An image of Charles I from the records of the Court of King’s Bench, c.1625
(Catalogue ref: KB 27/1542/2)
This image of Charles I appears at the start of a document recording a court case.
Cases dealt with by the Court of the King’s Bench usually involved the monarch in some way, for example cases involving taxes or customs duties. Monarchs were always interested in cases concerning how much money they received.
Charles did not actually sit in the court and make the judgements. His image is in this record to show that he was the ruler of the kingdom. However, Charles was very involved in the daily business of government.
Records like the State Papers in the National Archives show that Charles was always on top of his paperwork. He personally took charge of appointing top government officials. He also took personal charge of important decisions such as war or peace or summoning Parliament.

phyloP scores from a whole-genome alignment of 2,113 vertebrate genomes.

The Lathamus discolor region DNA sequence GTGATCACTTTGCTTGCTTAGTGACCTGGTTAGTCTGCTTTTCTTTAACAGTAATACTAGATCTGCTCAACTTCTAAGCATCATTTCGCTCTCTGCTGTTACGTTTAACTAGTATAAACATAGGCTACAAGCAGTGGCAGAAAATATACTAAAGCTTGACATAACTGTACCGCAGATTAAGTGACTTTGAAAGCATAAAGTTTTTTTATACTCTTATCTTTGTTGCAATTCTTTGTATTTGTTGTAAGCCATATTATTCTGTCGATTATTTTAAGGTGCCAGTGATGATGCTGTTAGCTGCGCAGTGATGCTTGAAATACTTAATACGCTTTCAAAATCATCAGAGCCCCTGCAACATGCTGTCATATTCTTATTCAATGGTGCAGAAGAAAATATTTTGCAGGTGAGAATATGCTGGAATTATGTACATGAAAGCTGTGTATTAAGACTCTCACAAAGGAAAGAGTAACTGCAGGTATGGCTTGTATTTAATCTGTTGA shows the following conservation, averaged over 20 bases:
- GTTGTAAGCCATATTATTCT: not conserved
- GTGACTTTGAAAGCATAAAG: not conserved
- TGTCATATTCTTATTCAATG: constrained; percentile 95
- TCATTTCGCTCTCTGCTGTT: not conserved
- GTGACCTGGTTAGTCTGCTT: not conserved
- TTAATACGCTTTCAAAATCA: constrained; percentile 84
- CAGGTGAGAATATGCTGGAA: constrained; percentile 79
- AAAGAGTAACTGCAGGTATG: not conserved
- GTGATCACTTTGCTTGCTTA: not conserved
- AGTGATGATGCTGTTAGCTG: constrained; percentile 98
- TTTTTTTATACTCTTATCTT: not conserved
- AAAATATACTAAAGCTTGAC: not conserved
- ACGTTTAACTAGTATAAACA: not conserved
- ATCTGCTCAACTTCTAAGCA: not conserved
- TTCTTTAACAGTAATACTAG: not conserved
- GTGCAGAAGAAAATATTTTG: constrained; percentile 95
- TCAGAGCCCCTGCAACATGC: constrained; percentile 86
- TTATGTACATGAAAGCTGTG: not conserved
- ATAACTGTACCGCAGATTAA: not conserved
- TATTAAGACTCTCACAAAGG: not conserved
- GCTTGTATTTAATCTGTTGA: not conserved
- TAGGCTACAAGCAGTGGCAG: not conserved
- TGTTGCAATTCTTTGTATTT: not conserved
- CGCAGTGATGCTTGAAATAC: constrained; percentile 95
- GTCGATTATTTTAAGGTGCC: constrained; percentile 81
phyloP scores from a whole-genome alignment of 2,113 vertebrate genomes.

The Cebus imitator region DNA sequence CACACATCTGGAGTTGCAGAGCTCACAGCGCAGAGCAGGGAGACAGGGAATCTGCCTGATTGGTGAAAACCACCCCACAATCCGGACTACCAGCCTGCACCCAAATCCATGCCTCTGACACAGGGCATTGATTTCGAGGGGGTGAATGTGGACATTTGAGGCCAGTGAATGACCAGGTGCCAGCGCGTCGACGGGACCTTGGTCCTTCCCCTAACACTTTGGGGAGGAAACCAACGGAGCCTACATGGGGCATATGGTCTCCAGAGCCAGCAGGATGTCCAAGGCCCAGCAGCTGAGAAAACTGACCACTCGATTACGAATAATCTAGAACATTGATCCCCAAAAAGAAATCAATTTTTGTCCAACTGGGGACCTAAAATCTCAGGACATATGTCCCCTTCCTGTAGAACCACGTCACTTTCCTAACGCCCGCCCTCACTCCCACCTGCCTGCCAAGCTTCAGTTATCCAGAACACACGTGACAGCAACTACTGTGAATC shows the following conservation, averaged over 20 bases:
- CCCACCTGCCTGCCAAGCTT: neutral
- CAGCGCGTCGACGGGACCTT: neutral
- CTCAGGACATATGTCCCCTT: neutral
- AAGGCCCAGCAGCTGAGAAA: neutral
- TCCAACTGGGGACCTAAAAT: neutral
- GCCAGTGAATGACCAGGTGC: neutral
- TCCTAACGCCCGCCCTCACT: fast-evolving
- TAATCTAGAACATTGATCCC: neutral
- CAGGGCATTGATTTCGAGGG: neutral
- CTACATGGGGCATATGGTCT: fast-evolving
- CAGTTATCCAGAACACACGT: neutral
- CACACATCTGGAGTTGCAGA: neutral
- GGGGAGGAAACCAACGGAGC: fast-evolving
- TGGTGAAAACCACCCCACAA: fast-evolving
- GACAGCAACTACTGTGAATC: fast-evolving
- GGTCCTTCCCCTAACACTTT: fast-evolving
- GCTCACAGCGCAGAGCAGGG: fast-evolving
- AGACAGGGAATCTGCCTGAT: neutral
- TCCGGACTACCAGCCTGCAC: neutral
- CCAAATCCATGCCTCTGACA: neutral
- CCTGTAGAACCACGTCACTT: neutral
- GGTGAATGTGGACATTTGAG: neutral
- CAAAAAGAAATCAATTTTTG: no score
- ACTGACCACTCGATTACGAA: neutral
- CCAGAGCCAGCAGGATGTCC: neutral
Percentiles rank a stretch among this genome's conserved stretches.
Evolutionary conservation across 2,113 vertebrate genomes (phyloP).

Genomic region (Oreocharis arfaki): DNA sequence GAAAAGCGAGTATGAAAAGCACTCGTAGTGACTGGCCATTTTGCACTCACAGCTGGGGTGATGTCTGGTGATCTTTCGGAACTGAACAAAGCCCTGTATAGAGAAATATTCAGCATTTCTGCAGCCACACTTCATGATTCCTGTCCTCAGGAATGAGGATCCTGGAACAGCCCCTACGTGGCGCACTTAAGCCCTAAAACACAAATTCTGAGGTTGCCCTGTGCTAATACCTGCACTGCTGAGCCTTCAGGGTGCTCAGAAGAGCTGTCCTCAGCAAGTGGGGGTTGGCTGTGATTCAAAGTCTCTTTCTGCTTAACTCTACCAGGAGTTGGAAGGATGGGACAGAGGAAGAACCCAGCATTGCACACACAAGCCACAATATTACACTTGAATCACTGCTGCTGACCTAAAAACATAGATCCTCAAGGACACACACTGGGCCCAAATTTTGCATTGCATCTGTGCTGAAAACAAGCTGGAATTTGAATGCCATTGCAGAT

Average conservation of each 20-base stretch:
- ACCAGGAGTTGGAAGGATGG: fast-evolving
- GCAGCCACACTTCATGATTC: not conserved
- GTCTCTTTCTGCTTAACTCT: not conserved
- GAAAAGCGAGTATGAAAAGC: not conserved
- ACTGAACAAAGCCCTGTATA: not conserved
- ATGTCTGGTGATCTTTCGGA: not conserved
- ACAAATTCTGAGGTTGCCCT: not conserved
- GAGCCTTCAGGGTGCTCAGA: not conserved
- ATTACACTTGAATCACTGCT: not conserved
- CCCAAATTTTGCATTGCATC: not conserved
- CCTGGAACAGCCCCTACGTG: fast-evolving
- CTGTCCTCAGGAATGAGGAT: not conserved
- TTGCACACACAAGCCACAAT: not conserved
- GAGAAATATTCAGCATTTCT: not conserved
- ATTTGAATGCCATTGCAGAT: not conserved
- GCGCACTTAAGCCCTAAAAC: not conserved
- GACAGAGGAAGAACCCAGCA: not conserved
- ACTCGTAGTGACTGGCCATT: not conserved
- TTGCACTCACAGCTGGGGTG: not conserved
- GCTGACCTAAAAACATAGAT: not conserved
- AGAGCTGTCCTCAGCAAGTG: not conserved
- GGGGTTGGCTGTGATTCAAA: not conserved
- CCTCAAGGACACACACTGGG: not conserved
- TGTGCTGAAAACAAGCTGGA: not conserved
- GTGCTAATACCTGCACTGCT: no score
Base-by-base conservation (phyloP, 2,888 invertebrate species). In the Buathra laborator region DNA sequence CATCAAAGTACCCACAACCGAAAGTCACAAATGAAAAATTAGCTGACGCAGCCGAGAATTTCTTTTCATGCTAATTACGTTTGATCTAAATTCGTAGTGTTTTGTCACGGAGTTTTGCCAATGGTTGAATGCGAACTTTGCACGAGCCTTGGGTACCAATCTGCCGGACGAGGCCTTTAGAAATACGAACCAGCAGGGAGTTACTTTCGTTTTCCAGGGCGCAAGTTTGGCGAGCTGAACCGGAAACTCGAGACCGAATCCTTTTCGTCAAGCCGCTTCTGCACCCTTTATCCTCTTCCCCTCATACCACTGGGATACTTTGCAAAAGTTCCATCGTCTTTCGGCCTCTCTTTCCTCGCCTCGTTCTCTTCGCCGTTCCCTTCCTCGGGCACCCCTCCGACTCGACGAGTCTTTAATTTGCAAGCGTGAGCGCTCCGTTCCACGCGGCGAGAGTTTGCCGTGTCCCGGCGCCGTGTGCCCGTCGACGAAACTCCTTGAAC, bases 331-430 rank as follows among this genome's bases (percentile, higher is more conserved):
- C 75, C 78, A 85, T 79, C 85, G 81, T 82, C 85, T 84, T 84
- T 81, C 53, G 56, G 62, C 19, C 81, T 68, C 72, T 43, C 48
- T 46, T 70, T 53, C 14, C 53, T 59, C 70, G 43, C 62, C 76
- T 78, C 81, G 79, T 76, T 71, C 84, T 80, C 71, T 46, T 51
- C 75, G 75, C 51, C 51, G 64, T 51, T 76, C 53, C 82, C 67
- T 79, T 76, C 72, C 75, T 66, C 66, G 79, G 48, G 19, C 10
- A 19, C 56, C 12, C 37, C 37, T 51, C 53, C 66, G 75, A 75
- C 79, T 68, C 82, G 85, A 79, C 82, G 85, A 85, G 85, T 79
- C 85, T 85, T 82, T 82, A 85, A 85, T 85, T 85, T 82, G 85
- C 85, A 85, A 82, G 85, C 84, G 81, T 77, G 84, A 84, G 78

Charles had very similar ideas to his father about the Divine Right of Kings. This was the idea that kings were appointed by God, therefore their subjects should obey them.
At the time Charles was beginning his reign, monarchs in Europe were becoming increasingly powerful. Rulers like Louis XIV of France were becoming ‘absolute monarchs’. They had absolute control of their kingdoms and no person or organisation was allowed to challenge them. They could even break their own laws if they felt the need. Charles had a similar attitude towards ruling his lands.